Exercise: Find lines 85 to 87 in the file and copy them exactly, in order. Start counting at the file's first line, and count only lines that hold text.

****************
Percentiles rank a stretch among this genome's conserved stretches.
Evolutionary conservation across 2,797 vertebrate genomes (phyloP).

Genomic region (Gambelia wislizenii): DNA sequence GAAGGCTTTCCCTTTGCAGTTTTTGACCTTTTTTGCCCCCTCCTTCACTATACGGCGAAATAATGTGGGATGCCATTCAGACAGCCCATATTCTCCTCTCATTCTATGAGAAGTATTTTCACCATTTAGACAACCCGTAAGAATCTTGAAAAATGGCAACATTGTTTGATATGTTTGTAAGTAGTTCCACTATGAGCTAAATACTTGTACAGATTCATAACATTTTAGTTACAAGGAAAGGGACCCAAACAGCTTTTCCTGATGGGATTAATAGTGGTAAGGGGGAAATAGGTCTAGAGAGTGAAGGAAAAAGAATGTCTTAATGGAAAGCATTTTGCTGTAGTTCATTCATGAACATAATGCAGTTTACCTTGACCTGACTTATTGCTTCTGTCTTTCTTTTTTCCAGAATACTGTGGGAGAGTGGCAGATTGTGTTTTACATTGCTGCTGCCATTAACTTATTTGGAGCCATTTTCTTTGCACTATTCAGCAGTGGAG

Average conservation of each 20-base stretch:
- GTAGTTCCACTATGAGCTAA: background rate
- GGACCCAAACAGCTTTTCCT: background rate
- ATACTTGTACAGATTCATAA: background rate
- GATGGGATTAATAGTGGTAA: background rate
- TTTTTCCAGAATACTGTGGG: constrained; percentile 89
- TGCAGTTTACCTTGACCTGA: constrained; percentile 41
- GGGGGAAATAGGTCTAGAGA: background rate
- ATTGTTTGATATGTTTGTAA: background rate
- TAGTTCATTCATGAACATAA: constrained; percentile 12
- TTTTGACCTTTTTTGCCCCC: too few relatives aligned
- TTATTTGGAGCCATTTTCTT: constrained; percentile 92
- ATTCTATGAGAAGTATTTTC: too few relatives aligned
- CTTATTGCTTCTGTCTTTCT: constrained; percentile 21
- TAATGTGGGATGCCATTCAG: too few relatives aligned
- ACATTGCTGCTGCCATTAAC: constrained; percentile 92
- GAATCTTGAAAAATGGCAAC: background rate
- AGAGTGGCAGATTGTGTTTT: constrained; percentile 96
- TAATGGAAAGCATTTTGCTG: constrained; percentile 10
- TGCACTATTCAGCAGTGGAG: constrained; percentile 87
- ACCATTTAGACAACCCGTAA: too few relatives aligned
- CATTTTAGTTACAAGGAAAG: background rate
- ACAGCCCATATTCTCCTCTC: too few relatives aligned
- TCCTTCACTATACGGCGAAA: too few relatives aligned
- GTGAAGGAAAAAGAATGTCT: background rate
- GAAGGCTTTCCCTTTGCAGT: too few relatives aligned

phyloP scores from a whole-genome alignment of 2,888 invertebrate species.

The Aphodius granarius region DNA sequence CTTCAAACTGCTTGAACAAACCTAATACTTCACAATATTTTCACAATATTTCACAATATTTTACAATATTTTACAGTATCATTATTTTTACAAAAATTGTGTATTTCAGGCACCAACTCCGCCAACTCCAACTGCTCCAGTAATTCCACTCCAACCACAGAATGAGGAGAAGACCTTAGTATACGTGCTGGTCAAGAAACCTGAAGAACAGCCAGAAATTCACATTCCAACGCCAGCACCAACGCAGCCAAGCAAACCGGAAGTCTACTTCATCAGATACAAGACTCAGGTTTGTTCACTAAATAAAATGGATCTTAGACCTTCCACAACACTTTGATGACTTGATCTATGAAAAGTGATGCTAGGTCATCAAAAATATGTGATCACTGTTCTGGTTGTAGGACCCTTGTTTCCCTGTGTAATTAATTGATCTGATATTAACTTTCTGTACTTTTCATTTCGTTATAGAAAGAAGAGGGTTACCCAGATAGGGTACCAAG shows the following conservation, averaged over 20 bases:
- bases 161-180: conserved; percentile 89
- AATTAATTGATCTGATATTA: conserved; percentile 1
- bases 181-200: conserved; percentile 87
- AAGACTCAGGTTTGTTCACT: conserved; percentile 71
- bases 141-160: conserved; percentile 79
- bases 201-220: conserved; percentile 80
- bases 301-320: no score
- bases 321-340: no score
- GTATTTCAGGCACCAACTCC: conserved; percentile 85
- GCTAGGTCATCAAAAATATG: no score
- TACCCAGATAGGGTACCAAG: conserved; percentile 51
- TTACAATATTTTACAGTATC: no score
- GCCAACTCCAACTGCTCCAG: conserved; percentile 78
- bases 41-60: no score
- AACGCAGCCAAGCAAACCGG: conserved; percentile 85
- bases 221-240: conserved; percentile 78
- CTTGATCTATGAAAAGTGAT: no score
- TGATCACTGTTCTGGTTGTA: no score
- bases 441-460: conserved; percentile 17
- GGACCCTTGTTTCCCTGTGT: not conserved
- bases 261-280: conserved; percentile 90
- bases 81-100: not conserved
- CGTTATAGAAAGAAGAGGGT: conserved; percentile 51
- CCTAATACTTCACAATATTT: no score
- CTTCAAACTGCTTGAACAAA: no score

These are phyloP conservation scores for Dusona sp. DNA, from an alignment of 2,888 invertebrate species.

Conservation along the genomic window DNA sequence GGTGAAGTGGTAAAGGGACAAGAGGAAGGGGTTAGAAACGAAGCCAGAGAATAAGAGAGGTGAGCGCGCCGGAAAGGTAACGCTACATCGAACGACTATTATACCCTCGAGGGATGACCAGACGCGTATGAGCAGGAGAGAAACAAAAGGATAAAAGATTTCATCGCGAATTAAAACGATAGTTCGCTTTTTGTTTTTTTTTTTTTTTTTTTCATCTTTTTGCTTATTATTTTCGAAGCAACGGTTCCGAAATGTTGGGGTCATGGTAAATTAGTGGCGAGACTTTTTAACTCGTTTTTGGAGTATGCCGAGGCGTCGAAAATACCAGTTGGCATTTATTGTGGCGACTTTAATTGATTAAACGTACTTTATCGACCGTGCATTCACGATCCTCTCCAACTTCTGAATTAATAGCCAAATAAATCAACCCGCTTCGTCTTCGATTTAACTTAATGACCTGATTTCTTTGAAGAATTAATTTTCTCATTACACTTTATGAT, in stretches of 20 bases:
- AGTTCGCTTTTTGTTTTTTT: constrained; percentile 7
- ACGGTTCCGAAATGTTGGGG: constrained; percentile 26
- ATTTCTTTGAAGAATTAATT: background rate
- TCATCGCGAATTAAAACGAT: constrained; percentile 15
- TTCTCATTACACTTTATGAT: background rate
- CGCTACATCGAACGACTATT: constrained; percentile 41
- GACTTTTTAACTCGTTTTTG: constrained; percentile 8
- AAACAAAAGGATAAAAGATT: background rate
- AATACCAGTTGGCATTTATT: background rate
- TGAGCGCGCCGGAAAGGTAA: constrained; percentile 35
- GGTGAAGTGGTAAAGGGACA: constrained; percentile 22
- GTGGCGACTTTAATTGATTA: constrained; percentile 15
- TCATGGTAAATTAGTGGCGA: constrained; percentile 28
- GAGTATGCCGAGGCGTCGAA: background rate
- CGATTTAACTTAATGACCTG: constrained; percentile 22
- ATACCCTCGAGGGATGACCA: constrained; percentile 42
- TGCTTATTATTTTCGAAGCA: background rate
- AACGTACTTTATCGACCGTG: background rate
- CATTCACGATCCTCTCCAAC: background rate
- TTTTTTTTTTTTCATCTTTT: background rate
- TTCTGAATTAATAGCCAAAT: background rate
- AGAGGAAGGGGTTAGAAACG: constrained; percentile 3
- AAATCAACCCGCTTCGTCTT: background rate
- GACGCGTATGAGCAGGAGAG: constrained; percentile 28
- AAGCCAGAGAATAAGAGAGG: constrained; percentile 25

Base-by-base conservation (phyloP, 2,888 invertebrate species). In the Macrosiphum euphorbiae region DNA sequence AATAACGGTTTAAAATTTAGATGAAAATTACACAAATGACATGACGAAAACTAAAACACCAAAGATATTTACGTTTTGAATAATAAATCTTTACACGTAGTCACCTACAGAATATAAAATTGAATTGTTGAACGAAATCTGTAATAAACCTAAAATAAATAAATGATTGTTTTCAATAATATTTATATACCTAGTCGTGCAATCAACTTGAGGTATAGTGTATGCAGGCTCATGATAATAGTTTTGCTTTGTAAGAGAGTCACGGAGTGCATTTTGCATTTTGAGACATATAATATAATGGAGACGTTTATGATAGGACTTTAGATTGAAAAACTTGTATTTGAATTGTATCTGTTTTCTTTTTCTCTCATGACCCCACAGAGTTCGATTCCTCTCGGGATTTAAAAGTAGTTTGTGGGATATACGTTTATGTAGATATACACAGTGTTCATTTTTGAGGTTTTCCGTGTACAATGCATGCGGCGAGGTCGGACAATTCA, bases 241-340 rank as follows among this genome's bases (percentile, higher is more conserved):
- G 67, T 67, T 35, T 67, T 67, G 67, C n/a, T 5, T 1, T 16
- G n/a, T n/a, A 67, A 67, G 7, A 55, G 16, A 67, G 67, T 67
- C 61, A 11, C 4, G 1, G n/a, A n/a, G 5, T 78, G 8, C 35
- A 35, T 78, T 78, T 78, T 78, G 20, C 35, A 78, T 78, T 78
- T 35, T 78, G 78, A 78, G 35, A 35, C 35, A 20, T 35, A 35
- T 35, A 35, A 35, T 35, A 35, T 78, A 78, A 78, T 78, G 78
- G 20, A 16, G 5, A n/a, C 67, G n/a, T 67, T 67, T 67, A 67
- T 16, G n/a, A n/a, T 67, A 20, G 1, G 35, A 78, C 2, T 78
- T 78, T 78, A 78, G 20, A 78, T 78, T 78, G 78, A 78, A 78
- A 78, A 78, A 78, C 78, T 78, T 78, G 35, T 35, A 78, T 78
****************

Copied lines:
- G 67, T 67, T 35, T 67, T 67, G 67, C n/a, T 5, T 1, T 16
- G n/a, T n/a, A 67, A 67, G 7, A 55, G 16, A 67, G 67, T 67
- C 61, A 11, C 4, G 1, G n/a, A n/a, G 5, T 78, G 8, C 35